the frequent misrepresentations and exaggerations of the health-and-safety
authorities. One exception to this rule is Reason Magazine.
Disregarding their unfortunate neoconservative tilt in foreign policy,
Reason’s writers have been consistent defenders of personal
freedom. Reason editor Jacob Sullum has written excellent
books defending smokers
and recreational
drug users.
But other than a number of references to the bad
consequences of helmet laws, and this article about Americans’ safety
mania
, bike helmets themselves haven’t been subjected to the
Reason microscope. But many bike-riders are children, so
maybe Reason also feels the fear.

For a serious,
two-sided discussion of this issue, we have to go to the Internet.
Of course you won’t see this hot potato issue handled by any corporate-affiliated
site. The best coverage I’ve seen is on a cycling website by a California
environmental activist named De Clarke. Clarke argues against cycle
helmet laws from a pragmatic perspective: they have been shown to
discourage many people from cycling, which slows the progress of
alternative transportation. Her site has numerous links to articles
on both sides
of the helmet issue
. They include skeptics who defend the relative
safety of cycling as a form of transportation, and dispute the effectiveness
of helmets against injury. Many of those writers are from Britain,
Canada or Australia (the last of which, unfortunately, has a national,
all-ages helmet law.)

In my view,
the strategy of American nanny-staters is clear: First they conquer
the media, and then, when it’s become unthinkable to dispute the
central assumptions behind their arguments, they watch the public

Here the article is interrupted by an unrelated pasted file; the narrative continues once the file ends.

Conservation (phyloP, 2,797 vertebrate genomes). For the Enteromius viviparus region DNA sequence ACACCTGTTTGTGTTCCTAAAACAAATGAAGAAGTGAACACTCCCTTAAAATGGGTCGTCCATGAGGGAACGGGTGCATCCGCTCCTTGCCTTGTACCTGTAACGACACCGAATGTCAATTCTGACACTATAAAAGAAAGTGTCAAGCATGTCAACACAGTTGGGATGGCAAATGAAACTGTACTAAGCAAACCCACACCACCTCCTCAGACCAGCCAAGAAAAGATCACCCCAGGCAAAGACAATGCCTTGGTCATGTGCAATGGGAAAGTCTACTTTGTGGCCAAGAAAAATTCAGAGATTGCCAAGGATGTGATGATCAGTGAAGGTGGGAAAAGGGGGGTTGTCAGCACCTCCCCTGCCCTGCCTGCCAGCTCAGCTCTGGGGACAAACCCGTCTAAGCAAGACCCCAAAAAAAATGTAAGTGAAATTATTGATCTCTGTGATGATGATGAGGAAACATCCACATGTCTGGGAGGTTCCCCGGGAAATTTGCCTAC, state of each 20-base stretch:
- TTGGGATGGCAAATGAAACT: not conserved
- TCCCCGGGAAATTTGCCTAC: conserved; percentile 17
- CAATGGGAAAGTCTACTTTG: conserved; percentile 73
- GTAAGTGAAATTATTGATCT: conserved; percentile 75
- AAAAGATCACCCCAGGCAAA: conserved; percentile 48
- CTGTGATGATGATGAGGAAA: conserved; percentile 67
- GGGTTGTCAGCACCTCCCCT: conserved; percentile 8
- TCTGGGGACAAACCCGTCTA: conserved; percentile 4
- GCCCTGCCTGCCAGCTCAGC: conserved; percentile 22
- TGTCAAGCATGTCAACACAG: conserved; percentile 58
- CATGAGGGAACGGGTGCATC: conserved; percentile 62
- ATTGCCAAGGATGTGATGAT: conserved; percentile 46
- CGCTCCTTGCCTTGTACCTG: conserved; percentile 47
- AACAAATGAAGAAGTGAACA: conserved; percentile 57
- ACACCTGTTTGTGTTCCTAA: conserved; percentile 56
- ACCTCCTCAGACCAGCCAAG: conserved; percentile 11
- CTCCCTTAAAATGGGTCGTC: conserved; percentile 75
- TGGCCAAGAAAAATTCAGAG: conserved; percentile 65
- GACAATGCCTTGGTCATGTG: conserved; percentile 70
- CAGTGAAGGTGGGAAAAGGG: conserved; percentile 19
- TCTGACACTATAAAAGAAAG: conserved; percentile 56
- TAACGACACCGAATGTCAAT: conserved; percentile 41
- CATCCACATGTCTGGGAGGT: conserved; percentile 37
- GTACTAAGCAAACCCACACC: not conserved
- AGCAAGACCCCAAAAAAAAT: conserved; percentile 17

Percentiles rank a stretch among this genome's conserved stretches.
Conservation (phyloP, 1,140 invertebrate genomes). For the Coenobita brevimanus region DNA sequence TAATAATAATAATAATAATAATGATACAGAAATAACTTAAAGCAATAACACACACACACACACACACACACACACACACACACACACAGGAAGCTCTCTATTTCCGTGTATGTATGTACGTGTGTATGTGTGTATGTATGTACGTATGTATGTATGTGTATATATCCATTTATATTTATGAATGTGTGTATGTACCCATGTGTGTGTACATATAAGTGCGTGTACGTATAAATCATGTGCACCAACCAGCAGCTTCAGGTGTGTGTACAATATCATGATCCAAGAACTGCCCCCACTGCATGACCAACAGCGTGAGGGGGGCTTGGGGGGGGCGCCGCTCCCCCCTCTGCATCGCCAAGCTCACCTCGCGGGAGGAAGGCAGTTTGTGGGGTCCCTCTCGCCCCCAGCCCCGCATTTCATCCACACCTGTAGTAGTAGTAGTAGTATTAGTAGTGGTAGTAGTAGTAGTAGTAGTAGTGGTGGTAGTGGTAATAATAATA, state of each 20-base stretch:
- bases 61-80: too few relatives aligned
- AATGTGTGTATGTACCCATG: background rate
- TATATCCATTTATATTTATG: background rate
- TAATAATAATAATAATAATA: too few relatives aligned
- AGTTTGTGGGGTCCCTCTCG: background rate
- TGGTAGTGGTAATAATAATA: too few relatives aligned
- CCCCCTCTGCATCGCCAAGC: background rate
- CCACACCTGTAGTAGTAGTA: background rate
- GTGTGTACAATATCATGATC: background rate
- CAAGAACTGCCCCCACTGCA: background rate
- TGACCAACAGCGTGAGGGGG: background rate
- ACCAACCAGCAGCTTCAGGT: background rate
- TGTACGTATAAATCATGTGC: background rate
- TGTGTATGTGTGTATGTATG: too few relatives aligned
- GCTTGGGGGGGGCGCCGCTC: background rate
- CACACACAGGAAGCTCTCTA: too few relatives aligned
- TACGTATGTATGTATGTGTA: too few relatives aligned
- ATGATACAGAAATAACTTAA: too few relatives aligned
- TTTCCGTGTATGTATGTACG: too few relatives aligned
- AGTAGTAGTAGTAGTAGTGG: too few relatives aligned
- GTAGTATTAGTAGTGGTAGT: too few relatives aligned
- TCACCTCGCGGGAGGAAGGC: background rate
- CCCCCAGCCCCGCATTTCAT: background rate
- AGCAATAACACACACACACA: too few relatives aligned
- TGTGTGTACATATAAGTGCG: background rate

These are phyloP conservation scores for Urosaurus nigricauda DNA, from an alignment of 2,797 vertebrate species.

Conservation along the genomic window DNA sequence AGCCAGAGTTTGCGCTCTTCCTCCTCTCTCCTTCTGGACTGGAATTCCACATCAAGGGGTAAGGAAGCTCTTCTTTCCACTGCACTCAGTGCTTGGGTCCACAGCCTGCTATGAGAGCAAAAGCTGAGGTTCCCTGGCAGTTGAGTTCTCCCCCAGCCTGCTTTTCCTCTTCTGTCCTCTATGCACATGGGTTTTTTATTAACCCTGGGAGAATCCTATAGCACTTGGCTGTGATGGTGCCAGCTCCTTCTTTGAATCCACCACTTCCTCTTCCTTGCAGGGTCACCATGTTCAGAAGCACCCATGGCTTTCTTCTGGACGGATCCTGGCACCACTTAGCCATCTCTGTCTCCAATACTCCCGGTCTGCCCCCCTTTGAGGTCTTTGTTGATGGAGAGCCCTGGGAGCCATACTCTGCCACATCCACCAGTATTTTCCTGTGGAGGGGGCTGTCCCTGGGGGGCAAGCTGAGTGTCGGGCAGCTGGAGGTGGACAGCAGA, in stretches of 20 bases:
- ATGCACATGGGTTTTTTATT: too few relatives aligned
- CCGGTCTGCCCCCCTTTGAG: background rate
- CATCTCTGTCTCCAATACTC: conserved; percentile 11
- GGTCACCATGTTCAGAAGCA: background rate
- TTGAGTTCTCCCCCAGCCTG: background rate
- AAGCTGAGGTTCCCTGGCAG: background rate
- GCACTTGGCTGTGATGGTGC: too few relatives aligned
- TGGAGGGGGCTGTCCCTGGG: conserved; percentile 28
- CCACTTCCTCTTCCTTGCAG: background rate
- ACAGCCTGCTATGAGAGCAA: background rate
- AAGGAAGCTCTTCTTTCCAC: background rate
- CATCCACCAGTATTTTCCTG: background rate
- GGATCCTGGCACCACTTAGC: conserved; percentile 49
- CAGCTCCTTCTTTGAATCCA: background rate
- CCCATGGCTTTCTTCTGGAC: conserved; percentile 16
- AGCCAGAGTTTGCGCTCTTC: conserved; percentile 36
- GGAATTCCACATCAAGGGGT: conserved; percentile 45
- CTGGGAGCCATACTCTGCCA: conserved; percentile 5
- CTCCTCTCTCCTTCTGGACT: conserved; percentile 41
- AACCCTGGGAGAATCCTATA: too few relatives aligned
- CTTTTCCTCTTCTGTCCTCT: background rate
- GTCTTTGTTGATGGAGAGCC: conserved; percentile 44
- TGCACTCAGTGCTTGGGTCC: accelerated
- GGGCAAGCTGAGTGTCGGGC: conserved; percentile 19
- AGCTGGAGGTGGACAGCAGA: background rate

meekly succumb to their anti-freedom agenda. Of course, helmets
are already mandated in almost every organized cycling event, due
to the liability concerns of corporate, government, or organizational
sponsors. It’s a win-win situation for attorneys and safety zealots.

Is there
any hope for limiting this economically-driven tyranny? Maybe, and
maybe not. Tort
reform
, largely driven by doctors’ groups to counter astronomical
malpractice suits, has gained some ground lately. But these proposals
are all too often a band-aid approach, with items like caps on jury
awards, time limits on filing, restrictions on lawyers’ fees, etc.
This kind of "reform" is likely to affect only the most
egregious cases, and won’t stop injured cyclists from trying to
blame others for their mistakes. More promising is the movement
to reform the concept of "joint and several" liability,
which allows "victims" to enrich themselves at the expense
of companies with little or no actual culpability. One
such measure
was recently enacted in Pennsylvania. Still, I
wonder if these reforms are too little, too late, as well as subject
to legislative fiddling. For example, Pennsylvania’s law exempted
the "dram shop" clause that allows accident victims to
sue tavern owners rather than the drunk drivers themselves.

All things
considered, the situation is likely to get worse before it gets
better. The ideals of free choice and individual responsibility
are dead, as far as the media is concerned. Cycling, skiing, horseback-riding,
skating – all these moderately risky activities Americans have enjoyed
for generations – will come under the helmet mandate, first in the
media and then in real life. For the time being, I can still, as
a private individual, legally ride bike without a helmet — but I’d
better not advertise that fact.

June
25, 2008

Vaughn
Treude [send him mail]
is a computer engineer who lives, works, and occasionally cycles
in the Phoenix, Arizona, metropolitan area.